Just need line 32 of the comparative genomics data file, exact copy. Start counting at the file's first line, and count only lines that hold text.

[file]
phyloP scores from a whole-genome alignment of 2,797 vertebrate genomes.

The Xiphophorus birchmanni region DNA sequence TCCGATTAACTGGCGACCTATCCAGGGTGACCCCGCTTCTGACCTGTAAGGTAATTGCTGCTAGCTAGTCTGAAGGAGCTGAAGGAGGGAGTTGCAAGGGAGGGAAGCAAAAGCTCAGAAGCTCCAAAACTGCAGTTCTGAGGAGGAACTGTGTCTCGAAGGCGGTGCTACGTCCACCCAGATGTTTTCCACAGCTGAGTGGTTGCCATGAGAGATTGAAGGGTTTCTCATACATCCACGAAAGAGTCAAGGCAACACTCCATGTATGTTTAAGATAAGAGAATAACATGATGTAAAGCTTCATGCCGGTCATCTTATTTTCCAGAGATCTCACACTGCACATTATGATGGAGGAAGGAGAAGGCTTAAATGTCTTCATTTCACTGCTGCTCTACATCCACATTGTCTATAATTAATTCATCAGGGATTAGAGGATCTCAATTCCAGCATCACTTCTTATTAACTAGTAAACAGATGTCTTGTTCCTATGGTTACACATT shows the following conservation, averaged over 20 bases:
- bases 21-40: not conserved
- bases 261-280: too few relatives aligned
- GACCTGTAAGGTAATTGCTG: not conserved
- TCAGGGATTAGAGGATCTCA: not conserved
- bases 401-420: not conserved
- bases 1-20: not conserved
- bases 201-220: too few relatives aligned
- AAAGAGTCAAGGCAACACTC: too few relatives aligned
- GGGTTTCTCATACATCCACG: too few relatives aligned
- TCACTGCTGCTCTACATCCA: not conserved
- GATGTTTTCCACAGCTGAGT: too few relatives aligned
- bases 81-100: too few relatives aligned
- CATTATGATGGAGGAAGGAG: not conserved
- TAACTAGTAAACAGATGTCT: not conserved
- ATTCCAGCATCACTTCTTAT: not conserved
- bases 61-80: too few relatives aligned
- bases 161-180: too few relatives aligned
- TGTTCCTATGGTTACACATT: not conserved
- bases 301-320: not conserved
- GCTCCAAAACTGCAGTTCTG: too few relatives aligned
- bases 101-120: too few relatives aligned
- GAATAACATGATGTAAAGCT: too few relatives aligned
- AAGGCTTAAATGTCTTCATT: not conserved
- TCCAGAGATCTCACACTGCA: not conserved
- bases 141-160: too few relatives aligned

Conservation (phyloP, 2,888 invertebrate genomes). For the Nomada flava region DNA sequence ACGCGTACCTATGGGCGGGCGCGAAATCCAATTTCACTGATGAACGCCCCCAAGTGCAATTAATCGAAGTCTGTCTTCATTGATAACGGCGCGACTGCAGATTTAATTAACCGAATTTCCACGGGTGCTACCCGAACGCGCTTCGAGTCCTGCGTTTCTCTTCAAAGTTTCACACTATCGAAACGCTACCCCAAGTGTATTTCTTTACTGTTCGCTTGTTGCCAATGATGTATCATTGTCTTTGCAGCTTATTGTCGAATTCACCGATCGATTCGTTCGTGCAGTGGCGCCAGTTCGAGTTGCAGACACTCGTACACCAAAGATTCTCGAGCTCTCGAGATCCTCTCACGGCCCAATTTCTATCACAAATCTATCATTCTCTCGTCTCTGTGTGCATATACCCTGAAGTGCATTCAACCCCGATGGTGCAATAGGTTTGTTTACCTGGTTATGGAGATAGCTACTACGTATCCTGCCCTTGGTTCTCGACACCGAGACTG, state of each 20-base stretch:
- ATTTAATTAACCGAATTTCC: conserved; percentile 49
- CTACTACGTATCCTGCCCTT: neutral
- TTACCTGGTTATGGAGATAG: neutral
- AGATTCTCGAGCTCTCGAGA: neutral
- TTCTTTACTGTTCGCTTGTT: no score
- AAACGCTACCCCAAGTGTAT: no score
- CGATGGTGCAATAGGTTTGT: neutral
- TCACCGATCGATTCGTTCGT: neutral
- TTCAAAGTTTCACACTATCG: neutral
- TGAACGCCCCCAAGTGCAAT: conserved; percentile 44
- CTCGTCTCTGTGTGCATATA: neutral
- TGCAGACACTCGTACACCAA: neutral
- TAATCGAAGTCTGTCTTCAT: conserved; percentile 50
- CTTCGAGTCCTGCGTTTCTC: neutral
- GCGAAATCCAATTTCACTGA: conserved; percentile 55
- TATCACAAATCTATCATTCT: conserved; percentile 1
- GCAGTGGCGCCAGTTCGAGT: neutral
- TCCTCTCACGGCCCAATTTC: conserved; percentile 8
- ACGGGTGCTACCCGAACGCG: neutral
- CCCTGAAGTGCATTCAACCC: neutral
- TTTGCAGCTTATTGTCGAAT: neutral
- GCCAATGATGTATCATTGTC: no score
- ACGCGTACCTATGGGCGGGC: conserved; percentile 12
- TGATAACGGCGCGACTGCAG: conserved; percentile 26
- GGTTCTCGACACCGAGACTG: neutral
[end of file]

- AGATTCTCGAGCTCTCGAGA: neutral